ARCHIVED – Fact Sheet - Canada’s Energy Future 2017: Energy Supply and Demand Projections to 2040 - Energy Consumption
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Total Fossil Fuel Demand
- Total fossil fuel demand includes the natural gas, coal, and oil products used in the end-use sectors, as well as the fossil fuels used to generate electricity.
- In the Reference Case, fossil fuel consumption increases early in the projection period. By 2019 consumption peaks and is relatively flat through the remainder of the projection period and is slightly lower than 2019 levels by 2040. Fossil fuel consumption in 2040 is 4.3% higher than in 2016, and nearly 9% higher than in 2005.
- In the Higher Carbon Pricing (HCP) Case, fossil fuel consumption also peaks in 2019 and declines more quickly compared to the Reference Case. Fossil fuel consumption in 2040 is 4% lower than in 2016, and is nearly the same as in 2005.
- In the Technology Case, carbon pricing plus the impact of select emerging technologies causes fossil fuel demand to decline faster than the HCP Case. By 2040, total fossil fuel use in the Technology Case is 13% less than the Reference Case, and 5% less than the HCP Case.
Fossil Fuel Use, All Cases
Total Energy Demand
- In the Reference Case, the share of renewable and nuclear energy combined in the total energy mix remains near historical levels. They make up 36% of total primary demand by 2040. In the other cases this share rises, due to increasing demand for these sources, and declining use of fossil fuels. In 2040, renewable and nuclear energy makes up 39% of the energy mix in the HCP Case, and 43% of the energy mix in the Technology Case.
- Energy intensity, measured as total energy use per dollar of gross domestic product, declines in all three cases. From 2016 to 2040, intensity declines 30% in the Reference Case, 35% in the HCP Case, and 37% in the Technology Case.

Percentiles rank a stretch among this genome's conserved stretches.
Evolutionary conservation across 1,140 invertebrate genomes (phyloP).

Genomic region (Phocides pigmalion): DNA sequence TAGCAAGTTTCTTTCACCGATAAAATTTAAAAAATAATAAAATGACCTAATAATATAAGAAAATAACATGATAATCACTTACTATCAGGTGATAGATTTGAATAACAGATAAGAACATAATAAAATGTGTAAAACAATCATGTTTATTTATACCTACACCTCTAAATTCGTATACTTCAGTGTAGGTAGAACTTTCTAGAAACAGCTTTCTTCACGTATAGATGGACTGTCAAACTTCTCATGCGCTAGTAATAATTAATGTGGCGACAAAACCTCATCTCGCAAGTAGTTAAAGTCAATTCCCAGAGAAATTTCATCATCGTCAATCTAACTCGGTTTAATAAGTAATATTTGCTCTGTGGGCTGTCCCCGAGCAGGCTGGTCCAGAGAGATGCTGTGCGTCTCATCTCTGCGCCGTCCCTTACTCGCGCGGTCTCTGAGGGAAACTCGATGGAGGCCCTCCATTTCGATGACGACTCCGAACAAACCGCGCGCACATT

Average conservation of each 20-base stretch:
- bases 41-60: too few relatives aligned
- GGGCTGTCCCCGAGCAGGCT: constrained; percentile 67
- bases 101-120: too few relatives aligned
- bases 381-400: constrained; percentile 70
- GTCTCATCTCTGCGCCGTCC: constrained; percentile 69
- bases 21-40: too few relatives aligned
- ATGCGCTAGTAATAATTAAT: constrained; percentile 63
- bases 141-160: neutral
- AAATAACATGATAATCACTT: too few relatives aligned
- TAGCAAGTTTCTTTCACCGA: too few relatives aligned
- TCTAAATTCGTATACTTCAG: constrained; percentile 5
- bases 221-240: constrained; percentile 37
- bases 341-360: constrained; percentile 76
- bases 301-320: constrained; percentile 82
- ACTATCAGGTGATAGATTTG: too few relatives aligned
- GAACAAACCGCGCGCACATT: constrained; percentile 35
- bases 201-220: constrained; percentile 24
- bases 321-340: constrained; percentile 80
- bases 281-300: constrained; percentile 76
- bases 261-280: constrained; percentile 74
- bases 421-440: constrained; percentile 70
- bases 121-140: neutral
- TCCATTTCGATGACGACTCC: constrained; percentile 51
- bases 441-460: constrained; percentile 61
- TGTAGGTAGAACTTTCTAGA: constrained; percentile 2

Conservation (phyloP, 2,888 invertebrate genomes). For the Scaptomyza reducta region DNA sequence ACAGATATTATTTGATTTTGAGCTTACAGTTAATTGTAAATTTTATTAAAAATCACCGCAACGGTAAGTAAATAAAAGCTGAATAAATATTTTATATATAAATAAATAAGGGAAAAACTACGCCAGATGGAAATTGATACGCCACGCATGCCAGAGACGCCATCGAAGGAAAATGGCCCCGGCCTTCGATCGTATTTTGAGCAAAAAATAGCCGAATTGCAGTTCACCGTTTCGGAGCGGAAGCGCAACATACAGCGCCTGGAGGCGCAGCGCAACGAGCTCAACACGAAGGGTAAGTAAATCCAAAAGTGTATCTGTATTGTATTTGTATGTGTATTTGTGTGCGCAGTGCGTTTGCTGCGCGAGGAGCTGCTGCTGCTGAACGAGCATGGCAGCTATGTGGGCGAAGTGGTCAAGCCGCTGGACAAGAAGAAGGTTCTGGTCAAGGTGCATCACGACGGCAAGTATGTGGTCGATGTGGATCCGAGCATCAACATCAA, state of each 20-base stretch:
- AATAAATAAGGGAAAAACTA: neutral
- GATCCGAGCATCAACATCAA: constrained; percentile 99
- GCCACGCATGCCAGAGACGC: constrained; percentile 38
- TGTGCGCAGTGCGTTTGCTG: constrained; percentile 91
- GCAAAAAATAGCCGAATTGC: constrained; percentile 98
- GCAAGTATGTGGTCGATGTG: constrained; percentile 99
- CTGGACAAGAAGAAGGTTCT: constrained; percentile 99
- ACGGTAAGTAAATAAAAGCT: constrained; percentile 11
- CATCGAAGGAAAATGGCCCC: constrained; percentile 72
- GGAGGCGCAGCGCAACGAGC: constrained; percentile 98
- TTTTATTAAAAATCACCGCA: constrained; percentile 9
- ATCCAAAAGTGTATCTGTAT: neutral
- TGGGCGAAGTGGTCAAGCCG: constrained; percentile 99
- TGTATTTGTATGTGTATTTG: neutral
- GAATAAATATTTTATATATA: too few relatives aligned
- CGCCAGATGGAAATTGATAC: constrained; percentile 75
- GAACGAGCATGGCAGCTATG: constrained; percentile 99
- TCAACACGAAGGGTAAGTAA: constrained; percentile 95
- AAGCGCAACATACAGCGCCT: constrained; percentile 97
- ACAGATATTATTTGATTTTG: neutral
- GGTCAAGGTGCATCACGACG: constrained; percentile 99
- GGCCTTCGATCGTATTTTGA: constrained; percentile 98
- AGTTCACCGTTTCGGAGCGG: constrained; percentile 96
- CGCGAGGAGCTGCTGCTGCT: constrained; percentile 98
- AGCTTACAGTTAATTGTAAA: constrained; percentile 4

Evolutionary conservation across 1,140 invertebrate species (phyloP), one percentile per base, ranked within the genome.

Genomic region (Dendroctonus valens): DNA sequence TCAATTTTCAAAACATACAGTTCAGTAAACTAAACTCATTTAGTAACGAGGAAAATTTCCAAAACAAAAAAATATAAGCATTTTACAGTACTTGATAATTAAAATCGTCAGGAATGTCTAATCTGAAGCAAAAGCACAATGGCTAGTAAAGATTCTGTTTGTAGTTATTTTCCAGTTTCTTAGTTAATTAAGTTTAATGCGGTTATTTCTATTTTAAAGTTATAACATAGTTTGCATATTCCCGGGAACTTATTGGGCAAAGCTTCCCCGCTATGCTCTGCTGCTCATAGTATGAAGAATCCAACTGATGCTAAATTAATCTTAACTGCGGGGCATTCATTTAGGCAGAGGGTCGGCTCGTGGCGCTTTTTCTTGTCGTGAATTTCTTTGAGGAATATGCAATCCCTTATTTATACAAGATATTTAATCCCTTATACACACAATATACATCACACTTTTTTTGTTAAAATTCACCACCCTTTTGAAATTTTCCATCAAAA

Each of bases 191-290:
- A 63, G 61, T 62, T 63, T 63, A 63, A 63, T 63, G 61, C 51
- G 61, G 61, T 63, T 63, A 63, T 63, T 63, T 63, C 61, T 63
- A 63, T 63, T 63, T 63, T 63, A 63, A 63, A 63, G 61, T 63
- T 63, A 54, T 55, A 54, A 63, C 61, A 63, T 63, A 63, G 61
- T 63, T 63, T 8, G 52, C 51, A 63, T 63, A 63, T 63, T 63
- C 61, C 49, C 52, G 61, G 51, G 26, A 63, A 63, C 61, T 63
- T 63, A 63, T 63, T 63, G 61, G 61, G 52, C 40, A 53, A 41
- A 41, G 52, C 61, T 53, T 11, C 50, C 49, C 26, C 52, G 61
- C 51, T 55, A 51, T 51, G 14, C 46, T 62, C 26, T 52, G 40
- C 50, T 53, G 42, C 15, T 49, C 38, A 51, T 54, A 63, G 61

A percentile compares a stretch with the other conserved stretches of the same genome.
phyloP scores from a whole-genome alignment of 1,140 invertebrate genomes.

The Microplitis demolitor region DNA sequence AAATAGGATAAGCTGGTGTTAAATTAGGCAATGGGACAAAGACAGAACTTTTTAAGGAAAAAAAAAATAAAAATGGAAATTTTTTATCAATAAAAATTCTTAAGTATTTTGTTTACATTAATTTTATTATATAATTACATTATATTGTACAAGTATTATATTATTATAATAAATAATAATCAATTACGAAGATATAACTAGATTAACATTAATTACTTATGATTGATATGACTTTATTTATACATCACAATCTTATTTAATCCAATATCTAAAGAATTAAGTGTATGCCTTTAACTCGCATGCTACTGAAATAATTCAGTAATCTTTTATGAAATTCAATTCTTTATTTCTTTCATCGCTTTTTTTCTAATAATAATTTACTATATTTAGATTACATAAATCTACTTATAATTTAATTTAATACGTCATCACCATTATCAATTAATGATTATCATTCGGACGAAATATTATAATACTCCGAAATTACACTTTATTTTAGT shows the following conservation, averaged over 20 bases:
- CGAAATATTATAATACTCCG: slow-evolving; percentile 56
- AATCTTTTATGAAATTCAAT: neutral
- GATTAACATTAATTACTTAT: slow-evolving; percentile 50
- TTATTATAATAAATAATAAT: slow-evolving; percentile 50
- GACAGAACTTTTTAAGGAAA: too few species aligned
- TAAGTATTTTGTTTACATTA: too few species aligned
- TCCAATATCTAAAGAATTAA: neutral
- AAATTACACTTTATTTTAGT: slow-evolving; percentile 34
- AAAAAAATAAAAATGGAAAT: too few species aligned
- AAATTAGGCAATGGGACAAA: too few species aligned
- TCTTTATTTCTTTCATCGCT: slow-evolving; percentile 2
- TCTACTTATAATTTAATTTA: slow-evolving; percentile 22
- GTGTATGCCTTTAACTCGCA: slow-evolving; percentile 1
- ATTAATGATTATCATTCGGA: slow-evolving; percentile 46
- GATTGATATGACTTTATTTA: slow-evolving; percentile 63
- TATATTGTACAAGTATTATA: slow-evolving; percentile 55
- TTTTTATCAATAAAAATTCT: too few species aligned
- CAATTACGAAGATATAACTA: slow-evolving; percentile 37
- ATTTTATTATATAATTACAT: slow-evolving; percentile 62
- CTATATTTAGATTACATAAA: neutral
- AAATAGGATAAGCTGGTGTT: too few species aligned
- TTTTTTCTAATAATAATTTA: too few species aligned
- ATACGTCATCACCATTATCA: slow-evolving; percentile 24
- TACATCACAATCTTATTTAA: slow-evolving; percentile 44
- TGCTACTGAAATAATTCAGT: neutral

End-Use Energy Demand by Sector
- End-use energy demand includes the electricity, fossil fuels, and renewables used in the residential, commercial, industrial, and transportation sectors. It excludes the energy used to generate electricity.
- Compared to the 1990-2015 period, when demand grew by an average of 1.2% per year, end-use energy demand in the Reference Case grows considerably more slowly over the outlook period, averaging growth of 0.3% per year. Reasons for this include: slower economic and population growth than history, improving energy efficiency, the impact of the Pan-Canadian approach for pricing carbon, and other policies, programs, and regulations.
- In the HCP Case, end-use demand is near 2016 levels by 2040. As carbon pricing rises in the longer term, consumers use less energy and invest in more fuel efficient technology.
- The technologies considered in the Technology Case impact energy use in a variety of ways, and result in a decrease in end-use energy demand. Total end-use demand in 2040 in the Technology Case is 2.6% lower than in the HCP Case and 9% lower than in the Reference Case.
Projected Annual Average Growth in End-Use Energy Demand by Sector, 2016 to 2040, All Cases
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